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Ruth Tschumy
Education Matters
Ruth Tschumy

Sunday, April 3, 2005





Act 51 treats principals
as heads of corporations

Turning principals into chief executive officers is the intent of several provisions in the Reinventing Education Act (Act 51). Does the "principal as CEO" analogy work?

It is difficult to imagine the CEO of a multimillion-dollar business working just 10 months each year. Yet, Hawaii's principals are on 10-month contracts. Act 51 mandates that principals be given 12-month work contracts, but because our principals are unionized, unlike business CEOs, this change must be negotiated between the Department of Education and the principals' union.

Like business CEOs, principals will be judged on their job performance and rewarded or sanctioned accordingly. A report on principal performance contracts is currently being reviewed by the Board of Education.

By 2006-'07, principals will be given three-year contracts, and the recommendation is that they will be evaluated annually on four professional standards, including school and instructional improvement and leadership; school learning climate and atmosphere; professionalism; and management of the full scope of school administrative responsibilities.

Each standard has a set of core and optional criteria, goals really, to help both the principal and his or her evaluator (complex area superintendent) monitor the degree to which the principal has been successful in meeting the standard. Goals for the first standard tend to deal with "increasing the percentage" of students who, for instance, are proficient in reading at a specific grade level, rather than including goals related to improvement in test scores, a more controversial measurement.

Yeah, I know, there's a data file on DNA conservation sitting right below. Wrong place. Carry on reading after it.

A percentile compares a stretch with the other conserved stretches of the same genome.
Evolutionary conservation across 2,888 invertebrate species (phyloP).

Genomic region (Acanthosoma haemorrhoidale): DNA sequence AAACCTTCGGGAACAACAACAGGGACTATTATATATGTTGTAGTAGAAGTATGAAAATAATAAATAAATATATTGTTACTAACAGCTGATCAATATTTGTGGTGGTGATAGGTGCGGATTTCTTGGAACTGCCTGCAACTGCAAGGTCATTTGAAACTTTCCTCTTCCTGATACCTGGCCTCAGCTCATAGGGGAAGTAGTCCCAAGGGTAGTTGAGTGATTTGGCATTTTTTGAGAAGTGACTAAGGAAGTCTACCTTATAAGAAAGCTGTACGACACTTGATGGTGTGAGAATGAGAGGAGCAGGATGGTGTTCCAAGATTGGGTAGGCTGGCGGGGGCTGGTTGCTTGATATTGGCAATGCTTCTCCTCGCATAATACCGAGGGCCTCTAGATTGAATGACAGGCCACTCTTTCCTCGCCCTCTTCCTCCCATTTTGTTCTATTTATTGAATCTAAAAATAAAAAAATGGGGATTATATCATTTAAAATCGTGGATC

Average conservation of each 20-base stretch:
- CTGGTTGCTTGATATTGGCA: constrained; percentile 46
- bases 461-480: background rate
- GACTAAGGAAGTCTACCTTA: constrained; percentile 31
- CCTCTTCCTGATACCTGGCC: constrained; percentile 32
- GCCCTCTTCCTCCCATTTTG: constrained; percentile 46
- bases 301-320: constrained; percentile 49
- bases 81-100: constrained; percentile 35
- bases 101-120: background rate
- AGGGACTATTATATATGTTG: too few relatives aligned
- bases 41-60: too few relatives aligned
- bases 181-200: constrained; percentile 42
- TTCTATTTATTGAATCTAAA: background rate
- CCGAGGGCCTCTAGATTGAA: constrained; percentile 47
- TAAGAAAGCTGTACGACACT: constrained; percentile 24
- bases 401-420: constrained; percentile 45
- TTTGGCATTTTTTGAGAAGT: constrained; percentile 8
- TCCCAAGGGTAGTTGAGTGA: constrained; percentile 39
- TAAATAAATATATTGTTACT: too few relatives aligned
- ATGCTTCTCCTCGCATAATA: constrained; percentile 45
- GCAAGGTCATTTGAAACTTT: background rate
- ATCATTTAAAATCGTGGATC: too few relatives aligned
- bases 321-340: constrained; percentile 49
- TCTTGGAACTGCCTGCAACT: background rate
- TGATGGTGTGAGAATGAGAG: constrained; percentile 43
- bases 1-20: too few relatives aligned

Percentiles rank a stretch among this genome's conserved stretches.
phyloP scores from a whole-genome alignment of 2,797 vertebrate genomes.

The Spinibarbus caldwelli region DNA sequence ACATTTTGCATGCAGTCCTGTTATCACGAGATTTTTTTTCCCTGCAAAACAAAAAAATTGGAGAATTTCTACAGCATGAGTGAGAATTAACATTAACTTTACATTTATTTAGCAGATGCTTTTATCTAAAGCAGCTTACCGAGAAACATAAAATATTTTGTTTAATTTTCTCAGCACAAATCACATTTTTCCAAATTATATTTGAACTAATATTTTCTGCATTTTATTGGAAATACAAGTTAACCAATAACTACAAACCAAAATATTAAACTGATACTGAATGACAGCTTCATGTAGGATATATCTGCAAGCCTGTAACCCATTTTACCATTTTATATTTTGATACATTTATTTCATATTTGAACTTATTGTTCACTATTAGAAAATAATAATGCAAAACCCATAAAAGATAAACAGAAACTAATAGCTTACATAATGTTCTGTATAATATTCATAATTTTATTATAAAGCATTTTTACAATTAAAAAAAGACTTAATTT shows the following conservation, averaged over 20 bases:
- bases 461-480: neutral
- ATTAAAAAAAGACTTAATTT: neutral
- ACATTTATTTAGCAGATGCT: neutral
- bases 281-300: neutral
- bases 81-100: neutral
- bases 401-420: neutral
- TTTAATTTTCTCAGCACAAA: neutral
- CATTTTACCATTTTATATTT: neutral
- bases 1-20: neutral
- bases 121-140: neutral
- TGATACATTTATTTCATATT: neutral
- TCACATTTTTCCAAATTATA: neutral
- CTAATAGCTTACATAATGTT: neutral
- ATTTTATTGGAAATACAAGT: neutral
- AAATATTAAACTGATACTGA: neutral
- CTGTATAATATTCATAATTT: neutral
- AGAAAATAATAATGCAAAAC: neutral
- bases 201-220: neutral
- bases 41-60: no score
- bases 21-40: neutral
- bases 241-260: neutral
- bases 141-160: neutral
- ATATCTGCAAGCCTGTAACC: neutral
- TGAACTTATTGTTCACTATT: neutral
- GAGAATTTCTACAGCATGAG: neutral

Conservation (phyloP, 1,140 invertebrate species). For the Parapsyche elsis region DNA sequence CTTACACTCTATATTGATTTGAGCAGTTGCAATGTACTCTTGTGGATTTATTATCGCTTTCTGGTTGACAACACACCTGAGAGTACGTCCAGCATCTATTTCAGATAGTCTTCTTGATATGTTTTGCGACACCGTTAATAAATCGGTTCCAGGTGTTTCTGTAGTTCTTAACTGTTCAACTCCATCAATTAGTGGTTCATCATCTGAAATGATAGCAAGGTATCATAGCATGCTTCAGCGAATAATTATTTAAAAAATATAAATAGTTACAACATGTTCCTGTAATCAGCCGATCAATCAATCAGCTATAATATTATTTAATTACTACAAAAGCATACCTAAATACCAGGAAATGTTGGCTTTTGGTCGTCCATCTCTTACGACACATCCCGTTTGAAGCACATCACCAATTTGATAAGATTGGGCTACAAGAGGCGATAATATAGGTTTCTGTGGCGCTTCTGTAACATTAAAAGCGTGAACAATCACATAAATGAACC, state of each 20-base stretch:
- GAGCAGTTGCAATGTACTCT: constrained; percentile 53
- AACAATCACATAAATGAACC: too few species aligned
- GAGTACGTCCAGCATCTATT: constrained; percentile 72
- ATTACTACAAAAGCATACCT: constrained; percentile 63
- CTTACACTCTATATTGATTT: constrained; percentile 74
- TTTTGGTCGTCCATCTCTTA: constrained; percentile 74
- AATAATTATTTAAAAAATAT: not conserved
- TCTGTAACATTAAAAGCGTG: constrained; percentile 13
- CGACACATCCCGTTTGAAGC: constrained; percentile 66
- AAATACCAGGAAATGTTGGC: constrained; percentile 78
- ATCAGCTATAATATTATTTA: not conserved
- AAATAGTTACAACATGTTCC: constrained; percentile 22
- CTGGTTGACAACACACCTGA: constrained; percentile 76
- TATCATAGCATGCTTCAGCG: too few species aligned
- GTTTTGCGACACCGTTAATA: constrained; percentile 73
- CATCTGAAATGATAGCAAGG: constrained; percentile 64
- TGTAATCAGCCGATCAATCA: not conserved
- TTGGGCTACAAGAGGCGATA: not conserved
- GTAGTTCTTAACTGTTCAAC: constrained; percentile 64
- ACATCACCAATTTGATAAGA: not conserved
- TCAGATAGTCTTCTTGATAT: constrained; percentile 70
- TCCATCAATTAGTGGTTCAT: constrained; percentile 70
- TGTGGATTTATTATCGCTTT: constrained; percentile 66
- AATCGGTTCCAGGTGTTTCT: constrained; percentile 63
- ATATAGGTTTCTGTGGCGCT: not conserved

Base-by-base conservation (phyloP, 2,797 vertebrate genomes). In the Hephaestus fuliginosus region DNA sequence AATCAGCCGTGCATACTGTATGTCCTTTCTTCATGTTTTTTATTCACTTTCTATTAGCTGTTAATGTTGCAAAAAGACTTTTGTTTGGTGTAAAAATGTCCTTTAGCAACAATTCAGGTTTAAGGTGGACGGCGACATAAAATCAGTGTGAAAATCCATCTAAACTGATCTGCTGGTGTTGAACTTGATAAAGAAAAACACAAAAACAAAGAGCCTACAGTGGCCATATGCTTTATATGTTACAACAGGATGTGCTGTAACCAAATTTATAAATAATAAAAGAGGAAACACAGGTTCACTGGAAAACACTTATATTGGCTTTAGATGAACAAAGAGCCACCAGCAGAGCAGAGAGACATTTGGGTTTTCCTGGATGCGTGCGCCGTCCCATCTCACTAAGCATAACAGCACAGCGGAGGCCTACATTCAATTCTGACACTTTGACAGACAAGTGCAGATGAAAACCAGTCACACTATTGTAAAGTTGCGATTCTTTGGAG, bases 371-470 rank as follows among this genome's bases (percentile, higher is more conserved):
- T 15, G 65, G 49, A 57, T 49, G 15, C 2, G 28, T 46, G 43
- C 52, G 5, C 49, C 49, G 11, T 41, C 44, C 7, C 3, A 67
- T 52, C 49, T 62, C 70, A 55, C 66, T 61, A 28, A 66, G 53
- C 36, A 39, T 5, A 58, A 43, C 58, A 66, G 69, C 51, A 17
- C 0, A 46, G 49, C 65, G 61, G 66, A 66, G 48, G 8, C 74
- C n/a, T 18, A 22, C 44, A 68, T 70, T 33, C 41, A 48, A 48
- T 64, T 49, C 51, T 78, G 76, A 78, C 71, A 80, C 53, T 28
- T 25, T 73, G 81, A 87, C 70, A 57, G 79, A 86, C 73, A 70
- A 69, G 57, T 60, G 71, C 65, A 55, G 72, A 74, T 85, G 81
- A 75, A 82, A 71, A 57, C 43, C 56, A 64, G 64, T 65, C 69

Incentives for principals who meet high performance levels are still under discussion, but one suggestion is a reward of $10,000 for the school and $5,000 for the principal. The DOE will expect principals to make a three-year commitment to a school.

If a principal's performance is marginal or unsatisfactory, the DOE may cancel the contract or take other employment action, including termination, similar to the kinds of action a mediocre CEOs stockholders or board might take.

Because Act 51 requires principals to assume expanded duties, including budgetary and fiscal management, the state DOE will provide assistance to principals and appropriate training through the Hawaii Principals Academy. Specific training modules will help principals (1)become better leaders, (2) improve student achievement, (3) collaborate with school community councils, (4) manage school budgets, (5) establish partnerships with the private sector, and (6) develop curriculum alignment.

What do principals think about these changes? In various DOE surveys, some welcome the changes, but others feel the CEO model is not applicable to school principals because CEOs have much more control. If principals are to be held accountable, they reason, then they must also be given full authority. Some say trust is an issue. They do not trust the system, and the system does not trust or respect them. Finally, some wonder if performance contracts, weighted student formula and other Act 51 provisions aren't just the "flavor of the month," here today but gone tomorrow. All agree that their work plates are already overflowing.

On a personal note, I have the highest respect for the approximately 260 public school principals who oversee the education of Hawaii's children. Thank you for your service.


Ruth Tschumy is a consultant to the Hawaii Educational Policy Center, a nonpartisan research organization.



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